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I've often wondered why ntfs fragments when other file systems such as unix file systems don't or at least don't require a tool to clean the mess all the time.

asked Nov 03 '10 at 17:57

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closed May 07 '11 at 14:17

The question has been closed for the following reason "The question is answered, right answer was accepted" by SignOff May 07 '11 at 14:17


Did you mean to say UFS, or Apple's File System: HFS+? HFS+ is a proprietary format off of UFS, derived from back in the NeXTStep days.

UFS, since you asked about it, stores data in groups of cylinders, keeping data that is more closely related to each other, physically closer together on the platter's surface. Latter versions even try to preallocate (or reserve) disk space for file expansion, thus keeping the file contiguous. (You can do this manually in NTFS by changing the cluster sizes, but depending on what you're storing, this could waste disk space.) But, if you edit a file a lot (let says a video editor), then as the reserved blocks are taken away and the file will become somewhat fragmented across the disk, but due to it cylinder location, it will still try to keep it close.

HFS+ uses some of same techniques that UFS does, being a variant of USF and USF-based. It will preallocate space for file growth. It does on-the-fly defragmentation, moving files that meet certain criteria to other parts of the disk where it can be kept contiguous. It also has "Hot File Clustering," which in its own way build a file somewhere else on the disk, then writes it to its permanent area, but this is only if the file is less than 10MB.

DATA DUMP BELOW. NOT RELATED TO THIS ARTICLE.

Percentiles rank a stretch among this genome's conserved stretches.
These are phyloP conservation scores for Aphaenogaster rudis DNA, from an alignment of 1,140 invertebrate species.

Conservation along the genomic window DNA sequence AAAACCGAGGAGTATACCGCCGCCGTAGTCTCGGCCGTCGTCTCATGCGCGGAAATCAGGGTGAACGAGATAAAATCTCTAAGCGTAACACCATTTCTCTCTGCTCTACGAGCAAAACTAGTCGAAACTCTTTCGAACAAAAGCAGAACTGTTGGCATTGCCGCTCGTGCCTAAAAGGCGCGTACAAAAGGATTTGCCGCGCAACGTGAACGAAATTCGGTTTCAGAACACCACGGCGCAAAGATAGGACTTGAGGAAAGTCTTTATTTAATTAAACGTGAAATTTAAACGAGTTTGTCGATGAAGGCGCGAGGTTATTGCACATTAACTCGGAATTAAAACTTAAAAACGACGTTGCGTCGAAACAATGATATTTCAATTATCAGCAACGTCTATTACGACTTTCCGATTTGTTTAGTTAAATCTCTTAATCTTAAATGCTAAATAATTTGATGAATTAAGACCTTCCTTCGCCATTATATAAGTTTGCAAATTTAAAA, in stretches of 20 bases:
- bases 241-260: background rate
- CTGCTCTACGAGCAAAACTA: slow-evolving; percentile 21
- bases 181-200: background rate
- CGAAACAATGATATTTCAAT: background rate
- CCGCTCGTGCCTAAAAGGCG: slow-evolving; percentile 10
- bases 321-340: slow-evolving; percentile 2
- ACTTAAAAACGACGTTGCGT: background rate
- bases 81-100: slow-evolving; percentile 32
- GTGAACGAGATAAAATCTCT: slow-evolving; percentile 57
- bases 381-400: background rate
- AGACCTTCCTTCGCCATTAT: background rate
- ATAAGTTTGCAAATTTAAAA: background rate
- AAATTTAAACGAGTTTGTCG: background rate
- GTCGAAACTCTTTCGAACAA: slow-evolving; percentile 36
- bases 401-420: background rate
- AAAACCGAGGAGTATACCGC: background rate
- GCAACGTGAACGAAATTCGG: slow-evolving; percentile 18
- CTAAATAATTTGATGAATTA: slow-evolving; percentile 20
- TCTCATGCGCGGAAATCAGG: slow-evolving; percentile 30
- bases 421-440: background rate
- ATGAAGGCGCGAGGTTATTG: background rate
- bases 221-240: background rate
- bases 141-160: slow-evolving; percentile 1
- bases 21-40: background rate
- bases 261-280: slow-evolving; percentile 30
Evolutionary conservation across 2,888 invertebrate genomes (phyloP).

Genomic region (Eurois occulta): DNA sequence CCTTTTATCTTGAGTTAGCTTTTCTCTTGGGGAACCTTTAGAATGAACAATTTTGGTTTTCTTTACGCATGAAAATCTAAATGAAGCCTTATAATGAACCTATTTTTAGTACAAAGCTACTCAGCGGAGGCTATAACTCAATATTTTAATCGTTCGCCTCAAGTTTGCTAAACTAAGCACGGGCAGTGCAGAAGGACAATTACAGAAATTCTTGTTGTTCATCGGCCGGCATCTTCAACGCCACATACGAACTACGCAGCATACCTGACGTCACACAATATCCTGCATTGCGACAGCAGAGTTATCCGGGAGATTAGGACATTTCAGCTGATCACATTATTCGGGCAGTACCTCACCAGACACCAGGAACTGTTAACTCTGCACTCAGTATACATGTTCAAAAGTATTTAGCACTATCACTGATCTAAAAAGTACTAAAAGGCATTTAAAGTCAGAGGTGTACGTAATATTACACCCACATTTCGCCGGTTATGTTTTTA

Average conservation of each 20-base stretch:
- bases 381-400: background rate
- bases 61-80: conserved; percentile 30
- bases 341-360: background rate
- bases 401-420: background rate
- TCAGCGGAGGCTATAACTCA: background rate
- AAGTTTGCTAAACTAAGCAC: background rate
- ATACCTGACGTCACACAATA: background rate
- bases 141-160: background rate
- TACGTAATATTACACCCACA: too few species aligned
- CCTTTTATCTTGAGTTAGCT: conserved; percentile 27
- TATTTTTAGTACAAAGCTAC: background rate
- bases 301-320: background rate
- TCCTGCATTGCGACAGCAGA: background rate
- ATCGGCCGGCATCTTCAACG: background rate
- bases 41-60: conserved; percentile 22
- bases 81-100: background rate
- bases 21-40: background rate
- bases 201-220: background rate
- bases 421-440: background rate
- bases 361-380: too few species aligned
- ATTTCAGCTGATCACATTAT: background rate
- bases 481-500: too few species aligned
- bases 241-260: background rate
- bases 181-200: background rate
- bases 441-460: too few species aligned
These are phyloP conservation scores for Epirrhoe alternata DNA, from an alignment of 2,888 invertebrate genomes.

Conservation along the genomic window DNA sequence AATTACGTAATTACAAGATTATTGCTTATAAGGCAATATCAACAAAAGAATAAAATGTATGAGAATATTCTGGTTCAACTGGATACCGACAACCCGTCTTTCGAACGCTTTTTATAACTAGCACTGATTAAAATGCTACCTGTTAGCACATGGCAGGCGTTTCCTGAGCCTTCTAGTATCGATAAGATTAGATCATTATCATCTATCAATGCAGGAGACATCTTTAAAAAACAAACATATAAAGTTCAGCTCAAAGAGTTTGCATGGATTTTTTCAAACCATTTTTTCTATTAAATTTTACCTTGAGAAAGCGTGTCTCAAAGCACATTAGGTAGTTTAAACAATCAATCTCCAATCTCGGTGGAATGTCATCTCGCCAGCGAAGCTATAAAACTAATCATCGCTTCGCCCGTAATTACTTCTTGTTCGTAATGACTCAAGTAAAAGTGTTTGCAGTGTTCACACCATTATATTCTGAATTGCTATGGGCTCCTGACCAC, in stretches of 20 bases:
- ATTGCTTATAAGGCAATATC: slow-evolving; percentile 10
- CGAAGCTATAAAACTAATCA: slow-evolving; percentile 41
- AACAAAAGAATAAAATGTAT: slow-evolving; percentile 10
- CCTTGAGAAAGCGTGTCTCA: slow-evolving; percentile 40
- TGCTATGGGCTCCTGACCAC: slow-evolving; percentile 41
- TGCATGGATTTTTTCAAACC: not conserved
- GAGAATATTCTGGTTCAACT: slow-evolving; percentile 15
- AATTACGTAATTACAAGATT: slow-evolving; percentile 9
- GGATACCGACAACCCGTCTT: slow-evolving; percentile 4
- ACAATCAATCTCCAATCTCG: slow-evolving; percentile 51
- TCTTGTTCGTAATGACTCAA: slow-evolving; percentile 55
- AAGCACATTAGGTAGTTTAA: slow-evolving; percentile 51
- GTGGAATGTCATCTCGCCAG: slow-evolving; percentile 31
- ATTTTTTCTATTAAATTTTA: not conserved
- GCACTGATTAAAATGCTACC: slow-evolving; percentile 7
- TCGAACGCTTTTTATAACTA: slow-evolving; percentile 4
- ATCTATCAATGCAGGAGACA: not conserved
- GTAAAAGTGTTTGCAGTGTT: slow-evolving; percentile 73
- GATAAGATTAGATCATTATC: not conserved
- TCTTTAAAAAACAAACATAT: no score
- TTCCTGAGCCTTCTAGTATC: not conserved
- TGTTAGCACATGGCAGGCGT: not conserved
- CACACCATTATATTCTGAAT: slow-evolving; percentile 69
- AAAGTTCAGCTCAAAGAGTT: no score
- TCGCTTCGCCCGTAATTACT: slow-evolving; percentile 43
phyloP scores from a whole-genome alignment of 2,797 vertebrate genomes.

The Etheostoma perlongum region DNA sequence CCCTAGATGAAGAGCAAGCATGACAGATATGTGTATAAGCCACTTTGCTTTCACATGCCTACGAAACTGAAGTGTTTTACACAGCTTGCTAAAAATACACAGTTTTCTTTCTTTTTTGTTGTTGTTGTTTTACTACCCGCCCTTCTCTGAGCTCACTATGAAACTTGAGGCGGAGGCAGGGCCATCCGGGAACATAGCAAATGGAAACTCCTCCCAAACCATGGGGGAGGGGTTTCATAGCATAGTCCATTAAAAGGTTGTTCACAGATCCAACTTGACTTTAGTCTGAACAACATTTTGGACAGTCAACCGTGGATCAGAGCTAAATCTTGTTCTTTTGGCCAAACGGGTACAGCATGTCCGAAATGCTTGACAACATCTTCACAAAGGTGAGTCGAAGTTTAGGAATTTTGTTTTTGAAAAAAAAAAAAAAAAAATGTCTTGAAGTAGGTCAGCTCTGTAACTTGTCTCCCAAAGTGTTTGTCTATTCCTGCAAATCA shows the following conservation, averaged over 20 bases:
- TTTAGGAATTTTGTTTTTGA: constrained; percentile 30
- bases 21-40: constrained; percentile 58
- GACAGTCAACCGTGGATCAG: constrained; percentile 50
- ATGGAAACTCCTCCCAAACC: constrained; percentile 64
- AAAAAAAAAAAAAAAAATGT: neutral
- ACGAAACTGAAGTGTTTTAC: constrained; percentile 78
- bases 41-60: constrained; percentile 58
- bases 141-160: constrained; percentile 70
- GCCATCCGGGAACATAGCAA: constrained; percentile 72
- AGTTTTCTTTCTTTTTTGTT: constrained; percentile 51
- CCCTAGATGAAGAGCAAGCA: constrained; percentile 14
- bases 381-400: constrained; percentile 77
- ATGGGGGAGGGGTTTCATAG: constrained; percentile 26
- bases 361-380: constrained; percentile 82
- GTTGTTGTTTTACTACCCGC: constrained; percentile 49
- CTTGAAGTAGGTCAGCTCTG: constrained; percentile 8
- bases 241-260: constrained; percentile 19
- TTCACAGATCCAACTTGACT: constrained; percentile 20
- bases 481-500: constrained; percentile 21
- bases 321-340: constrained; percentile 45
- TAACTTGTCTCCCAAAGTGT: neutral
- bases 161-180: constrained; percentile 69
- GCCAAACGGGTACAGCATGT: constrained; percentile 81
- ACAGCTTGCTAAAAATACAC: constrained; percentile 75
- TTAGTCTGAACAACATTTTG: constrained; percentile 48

NTFS does thing a little differently. Its fragmentation can be limited by choosing larger cluster sizes, but this can be wasteful, unless you have large files. The MFT can also slow things down, and can be defragmented to help performance. NTFS is somewhat more complicated, in my opinion, than UFS and HFS+. NTFS's major advance was security over FAT32 with on-the-fly encryption and better file attributes. Personally, NTFS needs to do defragging in the background like the other two file systems!

I hope this helps explain things. And, anyone, if I'm wrong don't flame this answer. Please help me make corrections!

answered Nov 03 '10 at 20:54

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djmoore711
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Asked: Nov 03 '10 at 17:57

Seen: 1,481 times

Last updated: May 07 '11 at 14:17